The textbook definition of a customer profile is a detailed description of your ideal target buyer, taken from a combination of traits collected from your best customers or ideal audience. But there's an even more useful definition of a customer profile, which is:
A comprehensive guide that includes all the ways you can reach and attract the customers most likely to love your product.
A customer profile may appear to be an in-depth look at a single consumer, with a photo, name, and description of who they are, what they like and even what they think.
But really, it's as if you took your best customers and distilled them down into one person who has their key characteristics.
Essentially, when you get to know this fictional customer, you'll have everything you need to reach thousands of real, live purchasers.
Define the exact target you want to reach
The first step in creating your customer profile is to figure out who your bests customers are and what they have in common. This is relatively easy if your business has been around for a while and you've had a chance to observe which customers stick around, and which customers drift away. However, if your business is new and your product hasn't hit the market yet (or hasn't gained enough of a following for you to tell who will stay and who will go), you can start by taking a good look at your value proposition to answer these questions:
What problem does your product or service solve?
Who has this problem?
Why do they have this problem, and what is at stake if they fail to solve it?
What do they stand to gain?
In answering these questions, you'll find that your product fits a certain type of person facing a specific set of circumstances – which is an ideal foundation for your customer profile.
Be your own sketch artist
You'll be painting portrait of your ideal customer with words and pictures with the goal of creating a well-rounded human being. Why create a “person” rather than a bare-facts “persona”?
Because people are real. They're relatable. They're understandable. And, when you want your entire company to understand precisely who they're trying to reach, giving them a human being to target is far more effective than giving them a list of stats.
That said, stats are a great place to start sketching out your customer profile. Start with demographic data.
Our persona here is:
Earns $40K-$70K a year
Lives in a big city, like San Francisco, Chicago or New York (if you have a local brand, you'll want to be more specific)
Don't forget to name your persona. Our persona's name above is Jessica – the most popular name for girls born in 1985.
Add some color to your picture
You can use basic psychographic data to add a few more details to your picture.
If we were beginning a painting, the sketch would come first, followed by blocking out color.
Using Jessica's demographic data as a launch point, we can find out that she loves movies, music, food and books.
What details can you add that are pertinent to your specific audience? You may wish to start with:
Who they report to
What their professional goals are
What their personal goals are
What position they hold in their family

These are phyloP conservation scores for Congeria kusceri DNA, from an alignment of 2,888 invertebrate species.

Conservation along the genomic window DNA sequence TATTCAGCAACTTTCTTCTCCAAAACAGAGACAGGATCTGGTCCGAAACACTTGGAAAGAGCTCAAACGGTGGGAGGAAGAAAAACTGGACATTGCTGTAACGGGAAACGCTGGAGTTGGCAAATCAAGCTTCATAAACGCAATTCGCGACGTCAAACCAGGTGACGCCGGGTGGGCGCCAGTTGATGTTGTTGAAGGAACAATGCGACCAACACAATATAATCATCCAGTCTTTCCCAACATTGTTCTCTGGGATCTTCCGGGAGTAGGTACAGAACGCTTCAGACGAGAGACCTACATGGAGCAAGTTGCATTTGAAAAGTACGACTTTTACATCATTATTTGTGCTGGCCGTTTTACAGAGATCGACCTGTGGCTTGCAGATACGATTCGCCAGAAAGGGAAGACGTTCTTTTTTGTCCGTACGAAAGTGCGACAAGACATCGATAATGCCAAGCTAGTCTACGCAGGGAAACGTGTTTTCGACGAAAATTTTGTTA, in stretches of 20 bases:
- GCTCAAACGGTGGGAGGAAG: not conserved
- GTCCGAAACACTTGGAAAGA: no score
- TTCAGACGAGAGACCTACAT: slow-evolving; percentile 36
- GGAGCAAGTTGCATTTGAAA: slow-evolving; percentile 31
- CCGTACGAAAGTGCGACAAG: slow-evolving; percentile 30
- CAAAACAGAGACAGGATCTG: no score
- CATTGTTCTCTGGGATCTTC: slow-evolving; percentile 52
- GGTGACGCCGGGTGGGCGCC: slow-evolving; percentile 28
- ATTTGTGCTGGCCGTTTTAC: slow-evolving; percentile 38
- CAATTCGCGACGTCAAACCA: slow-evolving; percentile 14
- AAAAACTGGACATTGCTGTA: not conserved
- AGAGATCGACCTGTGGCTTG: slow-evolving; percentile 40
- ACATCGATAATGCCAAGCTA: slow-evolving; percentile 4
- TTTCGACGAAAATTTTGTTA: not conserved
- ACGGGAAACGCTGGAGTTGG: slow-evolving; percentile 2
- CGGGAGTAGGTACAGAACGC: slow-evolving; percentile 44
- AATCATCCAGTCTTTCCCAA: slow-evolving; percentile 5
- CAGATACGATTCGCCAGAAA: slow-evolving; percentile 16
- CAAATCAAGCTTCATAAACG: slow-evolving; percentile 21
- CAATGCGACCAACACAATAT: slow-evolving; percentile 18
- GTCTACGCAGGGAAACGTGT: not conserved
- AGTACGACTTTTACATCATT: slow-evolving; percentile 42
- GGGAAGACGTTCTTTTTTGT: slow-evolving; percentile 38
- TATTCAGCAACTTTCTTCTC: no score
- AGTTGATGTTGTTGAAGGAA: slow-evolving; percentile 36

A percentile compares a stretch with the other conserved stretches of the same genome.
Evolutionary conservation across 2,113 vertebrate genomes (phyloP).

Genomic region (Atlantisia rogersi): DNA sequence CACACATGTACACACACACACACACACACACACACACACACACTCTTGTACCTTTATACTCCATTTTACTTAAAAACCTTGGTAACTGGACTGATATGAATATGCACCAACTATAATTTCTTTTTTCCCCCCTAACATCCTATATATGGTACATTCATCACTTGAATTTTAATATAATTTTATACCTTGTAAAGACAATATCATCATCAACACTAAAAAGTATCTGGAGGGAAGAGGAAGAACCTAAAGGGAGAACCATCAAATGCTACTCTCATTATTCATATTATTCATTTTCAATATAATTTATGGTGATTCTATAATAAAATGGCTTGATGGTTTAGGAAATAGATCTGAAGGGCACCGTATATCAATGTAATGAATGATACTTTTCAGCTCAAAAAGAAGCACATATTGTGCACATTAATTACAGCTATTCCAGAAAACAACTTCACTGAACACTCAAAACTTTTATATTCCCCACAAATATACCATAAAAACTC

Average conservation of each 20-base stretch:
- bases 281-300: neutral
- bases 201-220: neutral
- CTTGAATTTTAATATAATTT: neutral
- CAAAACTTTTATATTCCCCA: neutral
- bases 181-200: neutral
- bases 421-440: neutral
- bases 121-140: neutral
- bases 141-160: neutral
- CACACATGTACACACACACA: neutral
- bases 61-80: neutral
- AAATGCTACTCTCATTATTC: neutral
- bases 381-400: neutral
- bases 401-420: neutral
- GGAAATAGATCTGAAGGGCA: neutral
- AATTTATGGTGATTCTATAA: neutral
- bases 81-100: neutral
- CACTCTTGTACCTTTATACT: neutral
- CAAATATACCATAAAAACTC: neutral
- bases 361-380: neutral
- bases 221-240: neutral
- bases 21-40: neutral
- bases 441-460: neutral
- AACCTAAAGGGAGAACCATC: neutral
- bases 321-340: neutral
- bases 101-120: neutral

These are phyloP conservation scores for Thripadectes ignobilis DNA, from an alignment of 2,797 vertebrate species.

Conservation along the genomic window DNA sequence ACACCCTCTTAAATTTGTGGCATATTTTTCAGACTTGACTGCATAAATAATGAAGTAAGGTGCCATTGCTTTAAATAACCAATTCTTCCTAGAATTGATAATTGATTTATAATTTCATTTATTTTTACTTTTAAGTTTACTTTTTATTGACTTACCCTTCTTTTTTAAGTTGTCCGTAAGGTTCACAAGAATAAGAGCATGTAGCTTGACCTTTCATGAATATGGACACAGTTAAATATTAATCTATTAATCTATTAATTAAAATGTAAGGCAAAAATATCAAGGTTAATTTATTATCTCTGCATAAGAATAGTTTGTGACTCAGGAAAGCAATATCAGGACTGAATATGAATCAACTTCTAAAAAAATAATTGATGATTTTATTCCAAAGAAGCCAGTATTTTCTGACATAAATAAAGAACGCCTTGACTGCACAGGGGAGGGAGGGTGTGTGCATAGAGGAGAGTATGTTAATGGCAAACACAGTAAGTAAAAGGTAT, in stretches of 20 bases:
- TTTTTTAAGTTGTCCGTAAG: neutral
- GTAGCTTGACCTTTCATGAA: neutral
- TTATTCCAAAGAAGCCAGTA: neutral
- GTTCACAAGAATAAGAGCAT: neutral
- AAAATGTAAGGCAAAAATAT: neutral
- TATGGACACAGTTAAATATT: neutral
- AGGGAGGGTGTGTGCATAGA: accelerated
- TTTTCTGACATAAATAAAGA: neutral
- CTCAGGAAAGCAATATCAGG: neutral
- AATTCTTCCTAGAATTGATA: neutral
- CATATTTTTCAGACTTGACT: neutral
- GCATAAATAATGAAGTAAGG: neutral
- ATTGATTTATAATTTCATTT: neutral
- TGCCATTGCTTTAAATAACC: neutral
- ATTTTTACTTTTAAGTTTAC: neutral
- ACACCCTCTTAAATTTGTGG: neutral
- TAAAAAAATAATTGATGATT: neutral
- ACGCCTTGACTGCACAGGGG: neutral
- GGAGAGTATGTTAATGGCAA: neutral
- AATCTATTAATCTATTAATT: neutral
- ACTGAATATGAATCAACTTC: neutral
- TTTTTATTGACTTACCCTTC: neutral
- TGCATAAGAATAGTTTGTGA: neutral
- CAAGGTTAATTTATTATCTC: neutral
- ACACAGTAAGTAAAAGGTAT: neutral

Their decision-making style (impulse buyer, researcher, etc.)
Our demographic sketch with added color is a good start, but lacks personality. What motivates Jessica? What is she interested in? What engages her time? What cocktail does she order on a Friday night? Yes, your customer profile should be that specific.
Based on our demographic information, we can find out that Jessica:
Works as an editor for a health food publication.
Loves movies, food, music and books, but isn't very outdoorsy.
She likes smart romances like Almost Famous and Amelie, but her guilty pleasure is The Notebook (mostly
because of Ryan Gosling).
She listens to Radiohead and The Beatles, and can give you deeper insights than you ever wanted to know
about Sex and the City (preferably over a classic Negroni rather than a Cosmo).
She's a romantic at heart and nostalgic for the carefree 1960s.
An organic, healthy lifestyle is important to her, and she is a dedicated label reader.
None of these are pure conjecture, though some are educated guesses. For Jessica's education level and interests in health food and literature, editing a health food publication isn't a stretch. Her entertainment preferences are easy to find using social media data, and we can also see that Campari is her liquor of choice – which you wouldn't use in a Cosmo, but would in an old-school Negroni.
Why do we need these psychographic details? Because, using this knowledge, we can begin to craft marketing messages that appeal directly to Jessica's preferences and needs.
Revisit your analysis over time
People change. Products change. The audience for your product changes.
Change is inevitable, which is why you can't afford to take a set-it-and-forget-it approach to your customer profile.
Change your profile as needed, and check it against your actual customers as needed.
You may find that your ideal client in the beginning doesn't match your top clients coming in five years later – and that's okay! That is probably a sign that your business is growing.
Now you can use your customer profile to inspire ideas for your next marketing campaign!
See a customer profile in action
We created a representative customer profile for GoPro's target demographic on the West coast, complete with demographic and psychographic data and interests.
Looking at GoPro fan Mike's Demographics, we can see he falls into the Millennial generation, makes an income ranging between $40K-$70K a year, is single, and lives in a major city on the West coast.
Psychographics give us even more insight into what drives Mike. He's mainly interested in travel, cars and sports.
Drilling down further into Mike's interests, we can see that his dream car is a Subaru, but he also wouldn't mind a Mustang. Either way, he's clearly ready for adventure.